It’s often helpful to cut something open to see how it works. During World War II, the Navy cut open a damaged PBY Catalina flying boat and mounted it on a wall in a training facility in Pensacola to help train sailors who would be crewing its sister craft. The cutaway PBY was a local fixture from 1944 to 1997, and was eventually moved to the nearby National Museum of Naval Aviation to sit under a fully restored version, where my youngest son Parker (who’s a certified WW II plane nut) got to study it up close. (That I have a PBY on my work bench at the moment had nothing to do with the trip. Honest)
Readers will recall that I posted last month that a Marshall jury in Judge Roy Payne’s court returned a verdict last month in favor of Ericsson in a case brought against TCL Communications and set damages at $75 million. Two of the numerous pretrial rulings in that case were on the defendant’s motions for summary judgment under Section 101, and on the plaintiff’s claims of willful infringement, both of which Judge Payne denied.
Since the 101 ruling runs against the recent trend of more than half of 101 rulings going the defendant’s way, it is worth a review. But the one I really want to focus on is the willfulness ruling because, as the Court wrote, “it is helpful to explain the standard as it stands today [post-Halo]” which began a metaphorical popping off of the fuselage panels on the standard in order to spend several pages poking around on what the wilfulness standard requires, and what factors need to be considered when deciding whether to bifurcate a willfulness claim. When you’re done reading it, you might find yourself with the same thought I had after studying the interior of a full-size PBY – I have really not understood how this thing fits together, and I have really screwed up ….
2017 has been a golden year for 101 motions in the Eastern District of Texas, with the reported grant rate – at least for the six month period from last fall through this spring – hovering at 75%, compared to 18% in Delaware. It’s even triple the 25% grant rate during the same period in the Northern District of Texas, according to the below table from Bilksiblog.com. Last week saw another negative data point on 101 motions for plaintiffs, as Judge Gilstrap granted a 101 motion on one patent – and on a claim that the PTAB had declined to institute review on – 45 days after the motion was filed, and stayed the case as to several others pending PTAB proceedings.
This recent order by Judge Schroeder granting for the most part a motion to dismiss for lack of patentable subject matter builds on an earlier grant as to different claims from two of the same patents. Accordingly, the procedural history is a little complex, but the discussion rewarding …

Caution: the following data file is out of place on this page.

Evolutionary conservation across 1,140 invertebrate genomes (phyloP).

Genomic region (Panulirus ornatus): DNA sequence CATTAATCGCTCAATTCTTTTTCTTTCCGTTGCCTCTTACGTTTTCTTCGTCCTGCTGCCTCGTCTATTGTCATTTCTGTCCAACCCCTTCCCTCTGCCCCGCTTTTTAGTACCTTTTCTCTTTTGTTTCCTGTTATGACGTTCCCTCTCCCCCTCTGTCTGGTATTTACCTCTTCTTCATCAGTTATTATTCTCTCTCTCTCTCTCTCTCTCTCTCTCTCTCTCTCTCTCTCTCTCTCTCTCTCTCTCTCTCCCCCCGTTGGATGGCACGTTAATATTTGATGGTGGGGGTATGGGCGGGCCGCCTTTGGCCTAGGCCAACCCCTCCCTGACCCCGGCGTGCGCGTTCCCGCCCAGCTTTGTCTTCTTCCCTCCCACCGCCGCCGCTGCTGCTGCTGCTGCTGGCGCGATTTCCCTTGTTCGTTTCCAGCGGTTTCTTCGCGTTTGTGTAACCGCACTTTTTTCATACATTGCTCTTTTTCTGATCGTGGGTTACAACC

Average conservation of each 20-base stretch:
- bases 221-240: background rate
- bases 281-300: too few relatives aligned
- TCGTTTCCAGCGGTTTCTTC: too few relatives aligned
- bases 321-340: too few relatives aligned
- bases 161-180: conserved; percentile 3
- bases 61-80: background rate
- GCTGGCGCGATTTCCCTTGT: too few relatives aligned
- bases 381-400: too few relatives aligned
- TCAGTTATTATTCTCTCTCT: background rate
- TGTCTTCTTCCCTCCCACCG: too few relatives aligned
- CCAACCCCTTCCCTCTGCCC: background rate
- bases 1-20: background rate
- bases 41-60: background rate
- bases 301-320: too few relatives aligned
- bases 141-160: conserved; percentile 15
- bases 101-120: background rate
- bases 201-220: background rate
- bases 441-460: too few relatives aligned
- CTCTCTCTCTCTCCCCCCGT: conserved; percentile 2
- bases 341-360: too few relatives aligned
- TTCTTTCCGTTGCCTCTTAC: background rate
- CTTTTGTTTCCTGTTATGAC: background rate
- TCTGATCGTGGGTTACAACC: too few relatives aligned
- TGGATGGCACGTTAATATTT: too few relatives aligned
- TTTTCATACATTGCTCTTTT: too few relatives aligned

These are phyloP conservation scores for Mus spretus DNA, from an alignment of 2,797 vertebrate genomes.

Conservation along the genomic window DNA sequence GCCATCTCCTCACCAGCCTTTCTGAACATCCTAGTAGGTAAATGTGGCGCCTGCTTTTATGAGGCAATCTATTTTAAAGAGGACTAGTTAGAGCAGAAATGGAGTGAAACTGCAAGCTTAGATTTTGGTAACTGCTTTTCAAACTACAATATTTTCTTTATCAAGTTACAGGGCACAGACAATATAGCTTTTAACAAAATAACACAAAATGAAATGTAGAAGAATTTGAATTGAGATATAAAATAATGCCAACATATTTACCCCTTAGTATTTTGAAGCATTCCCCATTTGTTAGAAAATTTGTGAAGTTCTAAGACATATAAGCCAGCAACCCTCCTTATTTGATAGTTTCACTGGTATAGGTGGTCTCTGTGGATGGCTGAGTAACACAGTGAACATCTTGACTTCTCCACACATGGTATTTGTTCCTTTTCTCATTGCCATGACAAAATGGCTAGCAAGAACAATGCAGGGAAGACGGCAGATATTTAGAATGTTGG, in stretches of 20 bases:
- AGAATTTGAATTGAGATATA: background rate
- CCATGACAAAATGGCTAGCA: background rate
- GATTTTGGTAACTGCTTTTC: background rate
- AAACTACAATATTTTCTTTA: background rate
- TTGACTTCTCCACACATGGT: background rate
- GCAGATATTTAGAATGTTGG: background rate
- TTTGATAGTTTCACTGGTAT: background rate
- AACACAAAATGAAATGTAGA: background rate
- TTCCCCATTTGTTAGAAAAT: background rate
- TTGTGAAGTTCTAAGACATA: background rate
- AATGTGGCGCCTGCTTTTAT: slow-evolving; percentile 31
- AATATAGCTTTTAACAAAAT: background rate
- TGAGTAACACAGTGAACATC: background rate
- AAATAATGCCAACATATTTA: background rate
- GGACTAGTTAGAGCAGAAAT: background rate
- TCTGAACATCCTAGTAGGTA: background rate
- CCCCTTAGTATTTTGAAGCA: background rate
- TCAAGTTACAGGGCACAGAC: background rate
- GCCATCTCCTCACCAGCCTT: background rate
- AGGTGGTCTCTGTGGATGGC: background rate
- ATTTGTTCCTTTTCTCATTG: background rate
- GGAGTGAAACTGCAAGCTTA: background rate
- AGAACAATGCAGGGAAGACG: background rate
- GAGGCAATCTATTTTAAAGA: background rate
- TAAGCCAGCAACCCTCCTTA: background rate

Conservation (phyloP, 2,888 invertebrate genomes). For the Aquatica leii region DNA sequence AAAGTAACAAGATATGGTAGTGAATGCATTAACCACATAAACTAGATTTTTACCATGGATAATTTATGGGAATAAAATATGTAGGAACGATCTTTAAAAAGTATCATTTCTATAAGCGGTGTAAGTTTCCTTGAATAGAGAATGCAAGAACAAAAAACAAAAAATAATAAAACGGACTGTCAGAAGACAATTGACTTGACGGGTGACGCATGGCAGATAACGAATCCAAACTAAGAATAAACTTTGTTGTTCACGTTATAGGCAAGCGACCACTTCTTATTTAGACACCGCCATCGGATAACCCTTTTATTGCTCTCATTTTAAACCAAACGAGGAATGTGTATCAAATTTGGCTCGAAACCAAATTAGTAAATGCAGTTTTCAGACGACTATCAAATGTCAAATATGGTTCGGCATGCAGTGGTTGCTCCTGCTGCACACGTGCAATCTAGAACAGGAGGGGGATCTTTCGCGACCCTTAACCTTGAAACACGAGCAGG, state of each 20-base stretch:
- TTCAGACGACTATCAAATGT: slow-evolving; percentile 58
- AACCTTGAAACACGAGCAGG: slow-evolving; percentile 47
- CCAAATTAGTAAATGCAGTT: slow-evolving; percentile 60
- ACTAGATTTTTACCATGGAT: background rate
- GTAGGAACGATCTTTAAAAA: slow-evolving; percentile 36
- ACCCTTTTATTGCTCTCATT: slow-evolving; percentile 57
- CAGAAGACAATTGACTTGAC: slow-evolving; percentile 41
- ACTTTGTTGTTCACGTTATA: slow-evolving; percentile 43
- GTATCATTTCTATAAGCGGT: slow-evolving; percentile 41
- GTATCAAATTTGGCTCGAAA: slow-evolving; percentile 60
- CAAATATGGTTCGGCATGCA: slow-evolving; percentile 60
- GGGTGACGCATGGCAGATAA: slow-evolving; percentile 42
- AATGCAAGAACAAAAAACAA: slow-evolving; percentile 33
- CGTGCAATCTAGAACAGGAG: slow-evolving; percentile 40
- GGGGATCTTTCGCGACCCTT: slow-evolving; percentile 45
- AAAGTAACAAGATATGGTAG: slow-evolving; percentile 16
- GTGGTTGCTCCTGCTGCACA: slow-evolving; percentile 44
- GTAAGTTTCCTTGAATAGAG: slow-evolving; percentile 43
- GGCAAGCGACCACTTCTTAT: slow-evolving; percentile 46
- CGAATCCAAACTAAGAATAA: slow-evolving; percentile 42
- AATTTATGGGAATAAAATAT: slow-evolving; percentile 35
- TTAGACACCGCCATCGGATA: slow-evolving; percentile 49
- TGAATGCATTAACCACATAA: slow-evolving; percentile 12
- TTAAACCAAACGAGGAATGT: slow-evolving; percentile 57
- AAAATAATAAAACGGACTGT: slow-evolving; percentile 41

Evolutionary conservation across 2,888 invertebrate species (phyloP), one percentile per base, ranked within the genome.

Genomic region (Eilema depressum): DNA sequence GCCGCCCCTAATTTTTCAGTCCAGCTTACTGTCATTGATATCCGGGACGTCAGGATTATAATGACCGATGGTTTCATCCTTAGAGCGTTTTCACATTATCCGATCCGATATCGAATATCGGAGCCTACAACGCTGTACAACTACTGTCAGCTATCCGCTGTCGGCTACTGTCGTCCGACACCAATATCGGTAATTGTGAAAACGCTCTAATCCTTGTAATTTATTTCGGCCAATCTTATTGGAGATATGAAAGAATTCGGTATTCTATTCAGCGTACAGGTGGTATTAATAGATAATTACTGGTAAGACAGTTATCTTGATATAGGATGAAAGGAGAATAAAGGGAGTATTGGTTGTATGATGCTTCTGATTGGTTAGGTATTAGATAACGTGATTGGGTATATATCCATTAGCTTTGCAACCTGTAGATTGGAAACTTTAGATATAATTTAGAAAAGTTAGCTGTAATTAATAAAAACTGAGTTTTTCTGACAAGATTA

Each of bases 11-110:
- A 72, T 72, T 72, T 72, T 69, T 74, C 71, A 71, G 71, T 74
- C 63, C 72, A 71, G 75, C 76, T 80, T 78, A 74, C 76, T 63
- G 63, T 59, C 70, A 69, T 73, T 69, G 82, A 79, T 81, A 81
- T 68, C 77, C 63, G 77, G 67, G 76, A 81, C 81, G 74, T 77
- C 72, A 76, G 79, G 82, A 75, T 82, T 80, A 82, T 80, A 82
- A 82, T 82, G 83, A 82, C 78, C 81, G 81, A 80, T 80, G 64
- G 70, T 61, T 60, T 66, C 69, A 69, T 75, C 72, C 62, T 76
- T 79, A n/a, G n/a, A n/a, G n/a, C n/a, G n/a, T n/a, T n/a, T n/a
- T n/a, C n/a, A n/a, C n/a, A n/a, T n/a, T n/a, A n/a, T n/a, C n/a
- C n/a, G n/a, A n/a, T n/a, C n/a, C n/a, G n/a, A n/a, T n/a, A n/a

Good article today analyzing current trends in 101 motions, with a “surprising twist” involving the EDTX. (Okay, if you read this weblog, it’s not going to come as a surprise, but work with me here).
Earlier today I posted about the situation in which a plaintiff files a patent suit, motions to dismiss (often arguing lack of patentable subject matter under Section 101) are filed, and the cases are dismissed before the motions are resolved. This litigation provides an example of this that later nonetheless resulted in a dismissal on the merits of 101 motions, but also illustrates several other things, including filing trends from 2015-to pre-TCH 2017 as bulk filer cases dropped off, as well as changes in case management locally – against as the bulk filings dropped from 2015 levels.
Under the Sesame Street-like “which of this things is not like the other” type analysis required by Enfish for 101 motions to dismiss for lack of patentable subject matter, lately it’s a little news-worthy when the EDTX denies a 101 motion, but that’s what happened recently in a Marshall case. The case involves
Although most 101 defenses are raised via motions to dismiss under 12(b)(6), a few are brought under 12(c), and more than a few are either filed in or converted to the context of summary judgment. But this case raises an interesting twist with the defendant seeking dismissal on 12(b)(6) grounds and the plaintiff seeking summary judgment that the 101 defense is without merit. So let’s see how that worked out for them.
Fenwick & West’s BilskiBlog had a good summary of the state of 101 caselaw as of the end of Q1 2017 yesterday. Most notable to me was their observation of the pronounced change in grant rates for 101 motions in patent-heavy district in the last six months.
They compared grant rates from mid-2014 through the third quarter of 2016, and then over the past six months, uncovering two significant trends. First, the three top districts in terms of rulings that are not the EDTX had grant rates from 65-74%, but those rates dropped dramatically to 18-40% in the last six months. Excluding CD Cal and only looking at the double digit districts, the rate is 18-25%.
In contrast to its 31.9% grant rate from 2014-2016, however, the EDTX grant rate for 101 motions the last six months has increased to 75%, with 12 of 16 motions being granted. That is over three times the grant rate in D Del and ND Cal, which are currently at 23%.
The reason for the spike appears to be a batch of grants in March 2017, but the post recognizes that the overall national trend is a downward one nonetheless.
Yes, Mr. “Twin Peaks” Giant, it is happening again. Another 101 motion has been granted … in part. And even by the same judge (and almost the same day). In this case,
Two patents and six defendants – are the asserted claims invalid as ineligible subject matter under 35 U.S.C. § 101 and Alice Corp. v. CLS Bank, Int’l, 134 S. Ct. 2347 (2014) or not?
Well, yes, in part. In this case,